“Let’s just let her sleep in the swing until it breaks.”
I said this two months ago after we unsuccessfully tried to sleep train Mabel. My wife said the exact same sentence last week.
Not only can we not get her to sleep in her crib, but we can’t even agree on if and when we’re willing to try. And our actual efforts are much less than half-assed. Maybe not even eighth-assed. We would put her down in her crib and she would start to cry and I’d say “Well, we tried” and do what I needed to do to get some sleep, which was either to put her in the swing or in bed with us.
We always postpone sleep training to the weekend so my wife won’t have to endure the first few nights of intermittent (or constant) screaming and trudge through work the next day. And every weekend, I find another reason to postpone it again. She has a cough, she just started eating pureed meats, Wild Card weekend. I have become good at finding reasons not to go through with it. And not just because I was lazy, but because I was lazy AND I enjoyed having her sleeping in bed with us on occasion.
Only now, she doesn’t seem to like the swing. And now, she kicks for a minimum of four hours each night. A typical night looks like this:
- 9pm: We successfully sooth her to sleep in the swing, followed shortly thereafter by a livingroom chardonnay toast to our success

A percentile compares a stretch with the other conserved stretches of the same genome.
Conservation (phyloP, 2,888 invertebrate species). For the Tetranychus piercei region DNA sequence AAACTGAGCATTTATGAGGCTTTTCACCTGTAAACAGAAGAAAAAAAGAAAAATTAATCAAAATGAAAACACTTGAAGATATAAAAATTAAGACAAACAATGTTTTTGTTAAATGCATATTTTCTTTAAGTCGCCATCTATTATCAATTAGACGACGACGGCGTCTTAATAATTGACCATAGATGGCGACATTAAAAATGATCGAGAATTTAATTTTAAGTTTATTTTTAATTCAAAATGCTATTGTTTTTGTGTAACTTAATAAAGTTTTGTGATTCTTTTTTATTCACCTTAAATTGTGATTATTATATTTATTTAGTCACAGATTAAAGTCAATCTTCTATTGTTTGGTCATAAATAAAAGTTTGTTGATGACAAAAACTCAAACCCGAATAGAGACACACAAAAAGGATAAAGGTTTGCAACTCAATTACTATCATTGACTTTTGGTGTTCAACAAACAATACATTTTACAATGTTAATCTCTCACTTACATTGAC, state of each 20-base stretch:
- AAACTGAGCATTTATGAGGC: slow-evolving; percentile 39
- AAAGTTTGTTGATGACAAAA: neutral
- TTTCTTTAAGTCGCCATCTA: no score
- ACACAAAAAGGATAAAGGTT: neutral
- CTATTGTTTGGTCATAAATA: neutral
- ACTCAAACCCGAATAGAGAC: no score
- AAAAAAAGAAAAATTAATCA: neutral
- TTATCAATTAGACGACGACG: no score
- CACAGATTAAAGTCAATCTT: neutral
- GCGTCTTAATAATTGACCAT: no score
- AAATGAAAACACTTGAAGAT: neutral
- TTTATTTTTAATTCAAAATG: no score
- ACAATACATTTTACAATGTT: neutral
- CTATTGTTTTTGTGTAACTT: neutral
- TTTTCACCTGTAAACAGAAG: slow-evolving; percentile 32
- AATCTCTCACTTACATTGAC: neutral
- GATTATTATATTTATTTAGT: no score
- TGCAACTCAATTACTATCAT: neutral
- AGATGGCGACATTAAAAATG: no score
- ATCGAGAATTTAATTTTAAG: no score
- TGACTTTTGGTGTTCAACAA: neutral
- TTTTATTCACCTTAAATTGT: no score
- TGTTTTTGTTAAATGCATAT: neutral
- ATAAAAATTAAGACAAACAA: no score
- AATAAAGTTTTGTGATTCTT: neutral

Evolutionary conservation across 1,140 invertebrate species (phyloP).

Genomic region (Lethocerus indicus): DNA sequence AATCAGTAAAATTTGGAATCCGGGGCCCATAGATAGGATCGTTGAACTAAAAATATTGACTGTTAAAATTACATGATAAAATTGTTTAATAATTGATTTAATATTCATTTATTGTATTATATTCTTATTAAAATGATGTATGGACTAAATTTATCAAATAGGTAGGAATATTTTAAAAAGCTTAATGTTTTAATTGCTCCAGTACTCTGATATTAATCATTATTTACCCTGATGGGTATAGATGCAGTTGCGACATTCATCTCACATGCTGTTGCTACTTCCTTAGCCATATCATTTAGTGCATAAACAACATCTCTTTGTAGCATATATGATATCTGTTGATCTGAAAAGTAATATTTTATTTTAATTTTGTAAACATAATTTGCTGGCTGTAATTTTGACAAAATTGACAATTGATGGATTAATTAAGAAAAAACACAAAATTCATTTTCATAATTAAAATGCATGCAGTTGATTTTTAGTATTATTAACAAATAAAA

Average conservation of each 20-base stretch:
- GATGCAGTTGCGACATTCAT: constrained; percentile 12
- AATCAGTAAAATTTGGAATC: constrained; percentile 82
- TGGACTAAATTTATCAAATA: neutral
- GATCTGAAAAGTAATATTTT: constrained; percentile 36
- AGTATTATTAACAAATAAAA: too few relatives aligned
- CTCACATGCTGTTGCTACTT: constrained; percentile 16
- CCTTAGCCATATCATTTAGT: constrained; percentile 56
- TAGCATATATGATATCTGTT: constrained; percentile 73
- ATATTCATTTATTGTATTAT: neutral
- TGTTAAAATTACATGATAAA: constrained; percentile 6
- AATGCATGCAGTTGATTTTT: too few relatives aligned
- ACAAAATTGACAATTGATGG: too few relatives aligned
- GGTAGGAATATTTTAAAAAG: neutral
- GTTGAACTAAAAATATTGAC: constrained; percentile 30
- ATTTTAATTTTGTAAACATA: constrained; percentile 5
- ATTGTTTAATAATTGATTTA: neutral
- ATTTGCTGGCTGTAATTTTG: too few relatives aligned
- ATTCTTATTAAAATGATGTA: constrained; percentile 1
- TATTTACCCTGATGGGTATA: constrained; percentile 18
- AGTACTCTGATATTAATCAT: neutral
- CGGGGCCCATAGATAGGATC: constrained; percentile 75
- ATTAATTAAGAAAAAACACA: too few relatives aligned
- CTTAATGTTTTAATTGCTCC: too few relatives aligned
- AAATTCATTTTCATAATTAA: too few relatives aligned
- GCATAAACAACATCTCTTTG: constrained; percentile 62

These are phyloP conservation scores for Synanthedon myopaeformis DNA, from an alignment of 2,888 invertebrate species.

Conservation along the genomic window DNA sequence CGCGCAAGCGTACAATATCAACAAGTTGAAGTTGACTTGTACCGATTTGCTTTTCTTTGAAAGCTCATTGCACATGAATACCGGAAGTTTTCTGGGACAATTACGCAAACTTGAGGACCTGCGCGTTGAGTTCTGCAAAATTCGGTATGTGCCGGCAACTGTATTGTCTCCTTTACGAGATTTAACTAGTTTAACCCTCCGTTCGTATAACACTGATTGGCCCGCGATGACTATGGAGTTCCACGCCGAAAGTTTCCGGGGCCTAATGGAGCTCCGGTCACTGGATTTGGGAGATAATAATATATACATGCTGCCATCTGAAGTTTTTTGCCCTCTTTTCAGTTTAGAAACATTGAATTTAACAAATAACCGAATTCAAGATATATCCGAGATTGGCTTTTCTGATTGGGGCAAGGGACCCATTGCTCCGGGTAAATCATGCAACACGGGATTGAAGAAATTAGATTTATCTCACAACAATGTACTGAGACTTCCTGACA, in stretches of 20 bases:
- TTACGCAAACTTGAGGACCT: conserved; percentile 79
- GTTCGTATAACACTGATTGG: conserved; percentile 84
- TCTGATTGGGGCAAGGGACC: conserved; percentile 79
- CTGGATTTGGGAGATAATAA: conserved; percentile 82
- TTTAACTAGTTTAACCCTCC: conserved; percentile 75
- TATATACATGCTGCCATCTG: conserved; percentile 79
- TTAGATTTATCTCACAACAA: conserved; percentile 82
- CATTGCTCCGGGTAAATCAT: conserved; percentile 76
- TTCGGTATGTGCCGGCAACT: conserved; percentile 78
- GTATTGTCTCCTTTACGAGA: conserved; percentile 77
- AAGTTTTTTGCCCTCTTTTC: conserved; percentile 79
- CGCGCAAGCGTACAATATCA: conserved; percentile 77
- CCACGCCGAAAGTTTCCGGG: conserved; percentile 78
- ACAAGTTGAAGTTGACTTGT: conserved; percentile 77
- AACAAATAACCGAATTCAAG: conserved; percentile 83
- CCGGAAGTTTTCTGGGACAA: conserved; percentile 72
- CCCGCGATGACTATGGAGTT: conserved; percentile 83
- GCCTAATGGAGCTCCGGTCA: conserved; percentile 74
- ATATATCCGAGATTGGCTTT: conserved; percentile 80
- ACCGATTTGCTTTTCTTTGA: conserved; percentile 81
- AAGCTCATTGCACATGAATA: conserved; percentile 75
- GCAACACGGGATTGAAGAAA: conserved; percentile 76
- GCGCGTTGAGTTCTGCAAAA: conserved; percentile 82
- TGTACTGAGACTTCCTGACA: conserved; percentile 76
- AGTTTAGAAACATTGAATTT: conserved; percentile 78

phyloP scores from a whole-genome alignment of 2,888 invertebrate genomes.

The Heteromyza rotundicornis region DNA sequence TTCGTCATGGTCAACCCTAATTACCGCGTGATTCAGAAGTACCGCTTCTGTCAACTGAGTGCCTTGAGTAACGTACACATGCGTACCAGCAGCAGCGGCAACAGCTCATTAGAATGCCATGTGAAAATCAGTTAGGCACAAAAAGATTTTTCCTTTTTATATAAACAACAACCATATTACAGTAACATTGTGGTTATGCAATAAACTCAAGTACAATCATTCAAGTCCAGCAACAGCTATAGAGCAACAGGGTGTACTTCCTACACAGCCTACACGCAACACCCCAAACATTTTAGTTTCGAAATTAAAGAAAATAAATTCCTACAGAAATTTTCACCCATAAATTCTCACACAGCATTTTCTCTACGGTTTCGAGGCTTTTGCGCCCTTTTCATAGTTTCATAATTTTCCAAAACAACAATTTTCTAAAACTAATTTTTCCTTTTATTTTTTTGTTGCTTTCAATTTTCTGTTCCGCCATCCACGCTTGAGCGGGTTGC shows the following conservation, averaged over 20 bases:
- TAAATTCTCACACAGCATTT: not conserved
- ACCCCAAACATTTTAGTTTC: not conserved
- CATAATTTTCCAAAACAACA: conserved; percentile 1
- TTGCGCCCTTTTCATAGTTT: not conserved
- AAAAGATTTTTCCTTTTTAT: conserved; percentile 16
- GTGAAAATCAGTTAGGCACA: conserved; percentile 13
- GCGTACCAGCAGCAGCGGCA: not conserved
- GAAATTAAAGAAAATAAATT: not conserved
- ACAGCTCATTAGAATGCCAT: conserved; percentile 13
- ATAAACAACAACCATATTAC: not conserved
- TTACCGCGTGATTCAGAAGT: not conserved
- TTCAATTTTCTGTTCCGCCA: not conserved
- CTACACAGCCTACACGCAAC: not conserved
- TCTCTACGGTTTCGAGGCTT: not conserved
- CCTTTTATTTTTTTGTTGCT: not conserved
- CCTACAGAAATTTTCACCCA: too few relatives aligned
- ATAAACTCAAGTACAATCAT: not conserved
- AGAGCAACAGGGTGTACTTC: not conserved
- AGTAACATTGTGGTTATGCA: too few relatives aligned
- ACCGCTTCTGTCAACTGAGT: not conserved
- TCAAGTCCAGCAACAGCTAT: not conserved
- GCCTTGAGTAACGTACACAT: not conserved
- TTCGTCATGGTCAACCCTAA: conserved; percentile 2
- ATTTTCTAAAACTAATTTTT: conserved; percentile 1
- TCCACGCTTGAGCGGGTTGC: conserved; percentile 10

- 1am: Baby wakeup call, followed by a feeding in our bed, where she’ll go back to sleep
- 3-7am: A mini-karate double infant leg kicking exercise in which I get pelted in either my gut or my spine, depending on my tolerance of pain for either area at the time
- 7am: Baby wakes up happy. Mommy is tired. Daddy is miserable. We swear we’re going to really give sleep training at least a half-assed shot this weekend.
I called around to ask some friends what they did. None of them waited eight months. My translation: I love my daughter more than them. Actual translation: They are not lazy and probably read at least one of those baby books that I’ve been collecting and storing in the closet like baseball cards. Apparently, it just sucks. Some methods are quick and painful; some are long and less stressful. I have no idea what I’m going to do but I’m supposed to start it tomorrow night.
Sensing my uneasiness with the upcoming challenge, Rachel made note that she has a class full of 15-year olds and has assured me that none of them still sleep with their parents. While that does make me feel better, I’m not sure where she gets her information. It seems like it should be illegal to ask those kinds of questions, but it’s still nice to know. I just worry that every new thing we try is going to break Mabel. She’s so perfect as is right now, what if our strategic neglect breaks that trust? I guess I’ll let you know next week, assuming I can get at least one whole cheek behind weekend’s training.